In 1972, Frankenthaler began showing with John Berggruen
in San Francisco, expanding her domestic footprint and continuing the steady accumulation of interested collectors, though according to Berggruen, she still was mainly a U.S.-centric phenomenon. “I felt that she was underappreciated, undervalued if you want to say, by virtue of European collectors and museums,” Berggruen said. “Her exposure was more domestic, and her success, too.”
He did also note, however, that Frankenthaler enjoyed a different, broader sort of clientele than Ab-Ex painters like Pollock or
, whose work, by nature of their high prices, was often purchased by a more insular group of collectors. Even today, that broader level of interest persists in Frankenthaler’s secondary-market appearances, according to Pritchard. “Many of the collectors I work with who look for Frankenthaler are not Ab-Ex collectors,” she said. “They have very contemporary collections; some of them are
collectors. Her work crosses categories, because her color has such a human, instinctive quality to it.”
Frankenthaler’s institutional recognition continued to grow in tandem with her expanding domestic collector base, showing at the Guggenheim
, the Museum of Modern Art, and the Modern Art Museum in Fort Worth
throughout the 1970s and ’80s. Her market continued to gain new dimensions around this time as well—in the mid-1980s, her works began appearing at auction, often going for prices around $10,000 or below, with some paintings occasionally breaching the $100,000 mark. By the 2000s, her work began to more steadily sell at auction for six-figure prices, and by the end of the decade, she had carved out a respectable niche for herself in the global collecting community.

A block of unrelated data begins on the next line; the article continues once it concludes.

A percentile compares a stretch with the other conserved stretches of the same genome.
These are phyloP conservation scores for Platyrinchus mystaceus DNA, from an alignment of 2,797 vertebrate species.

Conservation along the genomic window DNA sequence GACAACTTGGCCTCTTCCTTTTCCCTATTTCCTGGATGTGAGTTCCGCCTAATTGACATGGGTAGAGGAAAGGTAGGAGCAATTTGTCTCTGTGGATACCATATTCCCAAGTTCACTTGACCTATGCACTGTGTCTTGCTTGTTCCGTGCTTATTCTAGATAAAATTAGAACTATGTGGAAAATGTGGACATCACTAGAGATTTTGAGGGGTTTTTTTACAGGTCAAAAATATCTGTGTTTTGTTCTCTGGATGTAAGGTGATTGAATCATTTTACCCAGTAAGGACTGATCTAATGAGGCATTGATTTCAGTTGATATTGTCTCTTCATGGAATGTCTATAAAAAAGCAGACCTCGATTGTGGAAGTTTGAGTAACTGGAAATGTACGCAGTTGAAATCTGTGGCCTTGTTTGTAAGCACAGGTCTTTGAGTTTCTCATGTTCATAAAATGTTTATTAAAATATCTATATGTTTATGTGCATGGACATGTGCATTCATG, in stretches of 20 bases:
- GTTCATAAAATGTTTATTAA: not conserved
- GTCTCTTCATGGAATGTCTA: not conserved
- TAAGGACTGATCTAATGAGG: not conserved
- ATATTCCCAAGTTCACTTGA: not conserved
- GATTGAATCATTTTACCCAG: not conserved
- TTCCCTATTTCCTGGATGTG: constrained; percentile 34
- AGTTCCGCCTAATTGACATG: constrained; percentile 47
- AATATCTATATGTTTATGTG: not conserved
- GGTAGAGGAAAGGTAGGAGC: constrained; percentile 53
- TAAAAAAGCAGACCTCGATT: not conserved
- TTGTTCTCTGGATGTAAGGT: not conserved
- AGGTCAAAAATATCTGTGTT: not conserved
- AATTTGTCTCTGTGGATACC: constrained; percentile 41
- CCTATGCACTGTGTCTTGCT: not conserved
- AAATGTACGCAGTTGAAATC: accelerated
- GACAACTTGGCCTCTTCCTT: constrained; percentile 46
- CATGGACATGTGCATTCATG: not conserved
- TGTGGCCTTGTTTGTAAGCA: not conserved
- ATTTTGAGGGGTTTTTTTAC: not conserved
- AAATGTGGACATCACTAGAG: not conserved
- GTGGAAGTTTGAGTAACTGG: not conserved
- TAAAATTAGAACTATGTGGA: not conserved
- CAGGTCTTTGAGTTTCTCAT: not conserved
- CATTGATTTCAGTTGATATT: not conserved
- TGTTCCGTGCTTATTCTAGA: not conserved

In December 2011, just a month after Ginny Williams bought Royal Fireworks at Christie’s, Frankenthaler died at her home in Darien, Connecticut, at the age of 83. The following summer, in 2012, Gagosian began representing her estate, kickstarting her posthumous market apotheosis and helping spread the gospel of Frankenthaler’s color across the globe. The mega-gallery’s debut Frankenthaler show, which was held at its Chelsea location in 2013 and showcased her works from the 1950s, was met with widespread acclaim. The gallery would host four more solo shows over the following seven years while simultaneously promoting her placement in institutional shows in London, Venice, Paris, and beyond.
This robust international presence began to have ripple effects in Frankenthaler’s secondary market, as well. The year 2015 marked a turning point in her auction standing—over the course of four days in May, Frankenthaler burst through the million-dollar barrier, with her 1964 work Saturn Revisited selling for $2.8 million at a Sotheby’s New York sale. In the days that followed, three more works by Frankenthaler would sell above $1 million at auction, and an additional two paintings would break that barrier in the fall auctions later that year. Gagosian’s representation went hand in hand with broader canonical reconsiderations of women artists to help produce an extremely robust international market for Frankenthaler’s work, one primed for an earth-shattering price like the one achieved by Royal Fireworks last summer.